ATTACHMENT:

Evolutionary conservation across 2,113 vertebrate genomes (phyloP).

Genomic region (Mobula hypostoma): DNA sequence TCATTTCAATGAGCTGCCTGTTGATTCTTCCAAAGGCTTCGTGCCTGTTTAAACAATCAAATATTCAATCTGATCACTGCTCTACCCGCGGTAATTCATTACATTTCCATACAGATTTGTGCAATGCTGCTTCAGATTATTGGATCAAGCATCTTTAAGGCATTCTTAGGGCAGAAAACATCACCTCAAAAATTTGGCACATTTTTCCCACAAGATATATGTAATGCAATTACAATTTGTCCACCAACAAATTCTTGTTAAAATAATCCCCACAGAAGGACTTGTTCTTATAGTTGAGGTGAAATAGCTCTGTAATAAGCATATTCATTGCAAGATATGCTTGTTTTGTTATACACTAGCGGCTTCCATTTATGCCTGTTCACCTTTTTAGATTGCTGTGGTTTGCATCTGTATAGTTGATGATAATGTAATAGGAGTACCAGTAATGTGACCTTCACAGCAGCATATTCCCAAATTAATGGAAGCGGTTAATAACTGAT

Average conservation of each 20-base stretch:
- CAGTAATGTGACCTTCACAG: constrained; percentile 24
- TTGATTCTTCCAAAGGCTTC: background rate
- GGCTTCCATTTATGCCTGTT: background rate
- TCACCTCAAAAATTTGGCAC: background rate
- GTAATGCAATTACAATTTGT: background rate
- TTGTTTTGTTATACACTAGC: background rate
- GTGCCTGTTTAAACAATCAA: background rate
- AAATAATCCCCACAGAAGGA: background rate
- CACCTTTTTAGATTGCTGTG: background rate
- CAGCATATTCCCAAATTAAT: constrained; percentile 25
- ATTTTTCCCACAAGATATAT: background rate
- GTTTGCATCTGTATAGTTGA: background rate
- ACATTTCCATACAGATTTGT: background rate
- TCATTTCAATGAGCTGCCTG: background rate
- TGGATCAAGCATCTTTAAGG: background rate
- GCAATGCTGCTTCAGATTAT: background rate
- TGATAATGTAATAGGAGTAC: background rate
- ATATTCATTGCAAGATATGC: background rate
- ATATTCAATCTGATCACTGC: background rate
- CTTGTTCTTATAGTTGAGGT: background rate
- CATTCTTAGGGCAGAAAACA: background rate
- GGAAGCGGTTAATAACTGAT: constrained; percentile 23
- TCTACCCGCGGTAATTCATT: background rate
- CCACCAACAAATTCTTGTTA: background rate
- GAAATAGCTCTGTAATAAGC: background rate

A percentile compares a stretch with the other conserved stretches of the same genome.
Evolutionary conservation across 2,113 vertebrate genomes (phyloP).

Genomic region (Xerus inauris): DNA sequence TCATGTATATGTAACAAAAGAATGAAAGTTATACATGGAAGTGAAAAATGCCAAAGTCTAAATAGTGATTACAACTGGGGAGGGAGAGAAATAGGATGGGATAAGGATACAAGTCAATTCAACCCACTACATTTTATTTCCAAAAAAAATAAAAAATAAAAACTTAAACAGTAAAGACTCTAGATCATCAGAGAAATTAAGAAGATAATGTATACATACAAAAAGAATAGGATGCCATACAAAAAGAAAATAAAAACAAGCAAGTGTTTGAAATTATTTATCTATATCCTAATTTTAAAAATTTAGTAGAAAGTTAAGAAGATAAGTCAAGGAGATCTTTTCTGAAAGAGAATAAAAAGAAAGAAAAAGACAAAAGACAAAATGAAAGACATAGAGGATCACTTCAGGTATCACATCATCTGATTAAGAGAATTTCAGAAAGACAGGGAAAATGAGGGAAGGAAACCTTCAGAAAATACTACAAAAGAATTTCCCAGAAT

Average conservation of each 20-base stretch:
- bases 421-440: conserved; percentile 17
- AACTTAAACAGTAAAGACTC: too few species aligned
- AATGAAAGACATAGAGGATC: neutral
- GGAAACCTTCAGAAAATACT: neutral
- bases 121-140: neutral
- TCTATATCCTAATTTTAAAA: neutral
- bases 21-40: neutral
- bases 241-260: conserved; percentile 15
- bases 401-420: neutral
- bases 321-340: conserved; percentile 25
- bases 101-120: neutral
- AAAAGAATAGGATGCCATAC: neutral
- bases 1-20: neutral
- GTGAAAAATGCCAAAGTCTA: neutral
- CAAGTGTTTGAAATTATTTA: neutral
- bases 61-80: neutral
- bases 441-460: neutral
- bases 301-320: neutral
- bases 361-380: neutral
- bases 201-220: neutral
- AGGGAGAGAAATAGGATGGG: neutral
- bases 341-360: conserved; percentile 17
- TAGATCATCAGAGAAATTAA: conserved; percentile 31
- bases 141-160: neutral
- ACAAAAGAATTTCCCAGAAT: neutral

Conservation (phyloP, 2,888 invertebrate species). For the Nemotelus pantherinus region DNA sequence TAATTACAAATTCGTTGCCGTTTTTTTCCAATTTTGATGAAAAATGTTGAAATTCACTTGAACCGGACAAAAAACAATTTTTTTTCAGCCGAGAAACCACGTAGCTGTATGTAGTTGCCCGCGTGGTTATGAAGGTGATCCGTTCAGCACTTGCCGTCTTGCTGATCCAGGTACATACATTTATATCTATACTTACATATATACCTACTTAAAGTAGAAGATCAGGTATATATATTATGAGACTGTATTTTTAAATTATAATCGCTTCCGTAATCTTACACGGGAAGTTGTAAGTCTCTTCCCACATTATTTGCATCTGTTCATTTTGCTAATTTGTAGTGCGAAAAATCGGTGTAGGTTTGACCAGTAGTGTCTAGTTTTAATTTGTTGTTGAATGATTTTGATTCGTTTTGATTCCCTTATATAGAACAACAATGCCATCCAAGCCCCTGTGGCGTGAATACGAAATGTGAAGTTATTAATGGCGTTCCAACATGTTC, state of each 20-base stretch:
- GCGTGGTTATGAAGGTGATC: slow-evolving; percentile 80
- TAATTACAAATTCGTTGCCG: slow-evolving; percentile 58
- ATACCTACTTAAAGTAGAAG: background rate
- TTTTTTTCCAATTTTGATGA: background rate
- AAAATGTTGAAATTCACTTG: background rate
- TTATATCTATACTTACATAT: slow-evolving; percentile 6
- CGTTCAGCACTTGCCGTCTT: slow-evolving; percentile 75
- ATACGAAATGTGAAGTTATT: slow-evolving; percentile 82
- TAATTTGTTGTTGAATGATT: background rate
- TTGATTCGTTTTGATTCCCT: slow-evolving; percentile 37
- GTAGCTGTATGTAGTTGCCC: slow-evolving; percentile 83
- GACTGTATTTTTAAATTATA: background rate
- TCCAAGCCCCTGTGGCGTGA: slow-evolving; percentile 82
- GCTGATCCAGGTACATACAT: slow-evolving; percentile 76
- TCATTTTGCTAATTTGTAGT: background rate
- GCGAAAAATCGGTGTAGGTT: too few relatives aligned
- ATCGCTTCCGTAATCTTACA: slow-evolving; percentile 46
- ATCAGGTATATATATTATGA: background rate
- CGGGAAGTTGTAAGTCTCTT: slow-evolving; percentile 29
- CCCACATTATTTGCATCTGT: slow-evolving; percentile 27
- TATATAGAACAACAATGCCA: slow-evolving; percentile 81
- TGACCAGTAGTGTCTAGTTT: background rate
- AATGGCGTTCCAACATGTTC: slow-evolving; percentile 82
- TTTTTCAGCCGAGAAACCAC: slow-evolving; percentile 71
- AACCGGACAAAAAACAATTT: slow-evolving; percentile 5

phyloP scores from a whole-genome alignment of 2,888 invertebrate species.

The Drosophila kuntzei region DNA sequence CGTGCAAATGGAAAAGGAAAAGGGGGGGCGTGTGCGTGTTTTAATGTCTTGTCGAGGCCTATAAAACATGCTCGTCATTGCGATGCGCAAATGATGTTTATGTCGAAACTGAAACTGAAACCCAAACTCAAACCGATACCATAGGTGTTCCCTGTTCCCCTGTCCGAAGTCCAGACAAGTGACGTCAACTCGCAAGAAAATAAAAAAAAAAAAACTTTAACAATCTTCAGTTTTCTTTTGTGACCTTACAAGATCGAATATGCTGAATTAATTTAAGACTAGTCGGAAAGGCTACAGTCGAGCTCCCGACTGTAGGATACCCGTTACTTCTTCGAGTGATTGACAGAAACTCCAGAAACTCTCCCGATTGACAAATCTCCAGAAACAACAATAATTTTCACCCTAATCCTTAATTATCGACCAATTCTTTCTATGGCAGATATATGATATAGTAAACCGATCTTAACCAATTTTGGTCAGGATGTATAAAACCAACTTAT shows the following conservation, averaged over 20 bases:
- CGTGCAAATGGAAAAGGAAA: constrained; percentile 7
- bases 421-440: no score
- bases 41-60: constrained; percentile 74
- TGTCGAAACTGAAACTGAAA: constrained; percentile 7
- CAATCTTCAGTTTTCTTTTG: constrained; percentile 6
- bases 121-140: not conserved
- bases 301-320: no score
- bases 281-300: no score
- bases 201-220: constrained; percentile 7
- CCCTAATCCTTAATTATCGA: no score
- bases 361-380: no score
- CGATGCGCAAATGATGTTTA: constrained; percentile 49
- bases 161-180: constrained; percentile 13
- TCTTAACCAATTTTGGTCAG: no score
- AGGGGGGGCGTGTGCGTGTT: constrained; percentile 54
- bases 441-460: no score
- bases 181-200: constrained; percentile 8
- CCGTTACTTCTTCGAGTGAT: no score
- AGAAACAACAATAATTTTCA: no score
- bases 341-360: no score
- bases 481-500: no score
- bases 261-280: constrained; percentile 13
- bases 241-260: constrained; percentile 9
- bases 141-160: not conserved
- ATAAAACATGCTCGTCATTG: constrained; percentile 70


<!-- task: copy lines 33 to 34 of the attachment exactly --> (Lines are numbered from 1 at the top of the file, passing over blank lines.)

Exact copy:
- bases 421-440: conserved; percentile 17
- AACTTAAACAGTAAAGACTC: too few species aligned